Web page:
In 2003, we were snowed in at Farpoint and the con effectively ran an extra day as we took turns for the hotel’s sole snow shovel. This year, the snows came early, and often, but nothing threatened to spoil the con.
Our drive down Friday was uneventful and the minute we pulled in, we began seeing friends. Now, Farpoint is a relaxed, friendly, fan-run con that pulls in about half the Shore Leave audience so things are scaled back. Not as many marquee guests, fewer people crowding the aisles, and so on. But after coming for so many years, most everyone is familiar.
I had no obligations on Friday so took time to catch up with whoever I ran into. David Mack, Keith DeCandido, his girl friend Wren, and Glenn Hauman joined us for dinner as we trekked over to Andy Nelson’s a fine local barbecue establishment. Back at the hotel, we took over a portion of the bar, as fellow authors began arriving.
As usual, programming kicked off Saturday with me doing a one hour panel that’s partly about me and partly about showing movie trailers. I then enjoyed another fun performance from the Boogie Knights even though Kate was not among them. I had all of an hour to chat with others until I joined a writer’s workshop with Howard Weinstein, Dave Galanter, and Robert Harlan Jones. For two hours we talked about writing, taking questions, sharing stories and tips.
I spent an hour with Mike Friedman and Peter David as we hatched up new schemes for the future.
At 4, Howie and I talked about the current V TV series comparing it with our experiences with the original version from the 1980s (he wrote several of the novels and I edited the comic adaptation, giving us a perspective). This was followed by Peter, Keith, Glenn, Allyn Gibson and me discussing the Year in Comics which proved quite lively.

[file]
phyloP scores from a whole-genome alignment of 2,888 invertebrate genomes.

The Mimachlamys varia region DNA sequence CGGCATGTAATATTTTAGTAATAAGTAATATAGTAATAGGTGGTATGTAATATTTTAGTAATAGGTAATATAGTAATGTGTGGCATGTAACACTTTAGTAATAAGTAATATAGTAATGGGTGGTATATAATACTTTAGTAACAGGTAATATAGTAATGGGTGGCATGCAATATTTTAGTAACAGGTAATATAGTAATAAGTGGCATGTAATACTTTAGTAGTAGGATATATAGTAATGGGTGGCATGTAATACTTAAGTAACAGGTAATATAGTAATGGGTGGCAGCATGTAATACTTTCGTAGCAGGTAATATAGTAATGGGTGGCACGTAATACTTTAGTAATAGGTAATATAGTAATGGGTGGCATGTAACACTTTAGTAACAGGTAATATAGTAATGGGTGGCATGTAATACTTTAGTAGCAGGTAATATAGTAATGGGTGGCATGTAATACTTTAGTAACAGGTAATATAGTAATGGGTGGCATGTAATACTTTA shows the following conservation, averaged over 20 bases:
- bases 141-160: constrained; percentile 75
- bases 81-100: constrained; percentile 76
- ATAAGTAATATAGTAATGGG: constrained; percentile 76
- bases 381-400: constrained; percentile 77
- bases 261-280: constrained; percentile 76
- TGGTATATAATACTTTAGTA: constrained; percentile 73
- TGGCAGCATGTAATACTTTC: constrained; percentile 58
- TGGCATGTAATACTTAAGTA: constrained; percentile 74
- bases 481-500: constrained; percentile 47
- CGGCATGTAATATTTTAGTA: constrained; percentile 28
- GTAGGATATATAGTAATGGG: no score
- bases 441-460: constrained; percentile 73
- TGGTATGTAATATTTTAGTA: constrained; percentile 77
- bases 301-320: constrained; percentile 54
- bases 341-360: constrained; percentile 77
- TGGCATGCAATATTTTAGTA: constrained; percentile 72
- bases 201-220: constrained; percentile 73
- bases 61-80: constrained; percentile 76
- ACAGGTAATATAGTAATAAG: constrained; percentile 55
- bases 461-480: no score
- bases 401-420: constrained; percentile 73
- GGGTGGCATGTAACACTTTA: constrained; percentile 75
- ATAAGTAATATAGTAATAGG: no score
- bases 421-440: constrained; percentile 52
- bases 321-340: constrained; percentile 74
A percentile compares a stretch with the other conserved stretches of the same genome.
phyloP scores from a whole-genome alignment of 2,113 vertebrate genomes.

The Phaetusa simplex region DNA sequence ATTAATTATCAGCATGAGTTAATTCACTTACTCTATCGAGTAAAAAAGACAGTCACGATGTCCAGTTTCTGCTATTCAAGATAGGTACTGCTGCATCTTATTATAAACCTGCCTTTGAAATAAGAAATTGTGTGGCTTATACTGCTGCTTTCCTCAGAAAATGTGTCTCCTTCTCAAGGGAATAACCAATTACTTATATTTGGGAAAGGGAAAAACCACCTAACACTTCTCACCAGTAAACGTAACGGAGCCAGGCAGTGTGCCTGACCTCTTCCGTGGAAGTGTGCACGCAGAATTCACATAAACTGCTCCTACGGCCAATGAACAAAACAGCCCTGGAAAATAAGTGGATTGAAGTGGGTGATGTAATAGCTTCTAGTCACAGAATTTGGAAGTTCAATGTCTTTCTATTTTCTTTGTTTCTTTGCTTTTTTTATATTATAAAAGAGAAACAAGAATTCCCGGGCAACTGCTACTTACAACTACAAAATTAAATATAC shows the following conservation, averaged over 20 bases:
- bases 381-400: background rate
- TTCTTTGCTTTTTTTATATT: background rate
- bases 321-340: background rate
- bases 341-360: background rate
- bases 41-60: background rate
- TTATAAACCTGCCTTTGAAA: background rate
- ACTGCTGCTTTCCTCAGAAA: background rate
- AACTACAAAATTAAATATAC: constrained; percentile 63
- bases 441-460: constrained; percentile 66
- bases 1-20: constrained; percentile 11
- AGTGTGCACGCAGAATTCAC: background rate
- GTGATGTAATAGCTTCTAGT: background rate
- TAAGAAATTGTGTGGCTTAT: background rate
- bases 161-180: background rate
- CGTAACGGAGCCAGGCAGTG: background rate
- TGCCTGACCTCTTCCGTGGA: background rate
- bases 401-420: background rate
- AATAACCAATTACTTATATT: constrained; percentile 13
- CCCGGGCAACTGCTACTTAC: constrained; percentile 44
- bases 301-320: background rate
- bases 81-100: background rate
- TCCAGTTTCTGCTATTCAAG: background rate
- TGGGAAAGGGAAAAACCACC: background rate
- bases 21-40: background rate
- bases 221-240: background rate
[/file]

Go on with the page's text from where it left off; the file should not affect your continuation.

In the evening, I was a Masquerade judge and while the entrant number was small, overall it was a good quality collection. As my pal Sharon wrote, “There were 5 Young Fan entrants and 12 adult entries. There were a lot of first time entrants and a couple entries that were in the wrong categories, but they got straightened out during judging.” I was judging with celebrity guests Sam Witwer, Felicia Day, and Lee Arenberg. Of all the celebrities I have judged with these last 30 years, this was perhaps the most uniformly prepared and attentive collection I have worked with. When we went to deliberate, they knew who they liked and why so the debate was lively but informed leading to a quick resolution.
Before the awards were handed out, Marty Gear (in full steampunk vampire attire), auctioned off lunch with Felicia. Heather Scheeler, backstage with me, estimated it might reach four figures. Well, it didn’t take long to break $1000 but as it kept climbing, jaws were dropping. Felicia reminded the audience, “its just lunch!” but was shocked as the number grew. Backstage, Lee and Sam were amazed and came out to watch the tally. In the end, she earned $5000 for charity then immediately tweeted the news to her 1.7 million fans, which says something about how she managed to raise so much money.
The awards included the second annual Robbie Greenberger Award for Originality and I was most pleased to be handing that out to an amusing piece that used the Snow Con riff. The audience seemed to agree with out decisions so that was good.
The night ended with the Ten Forward dance where I, a man totally lacking in rhythm, was surrounded by a bevy of attractive women. A fine night was had by all.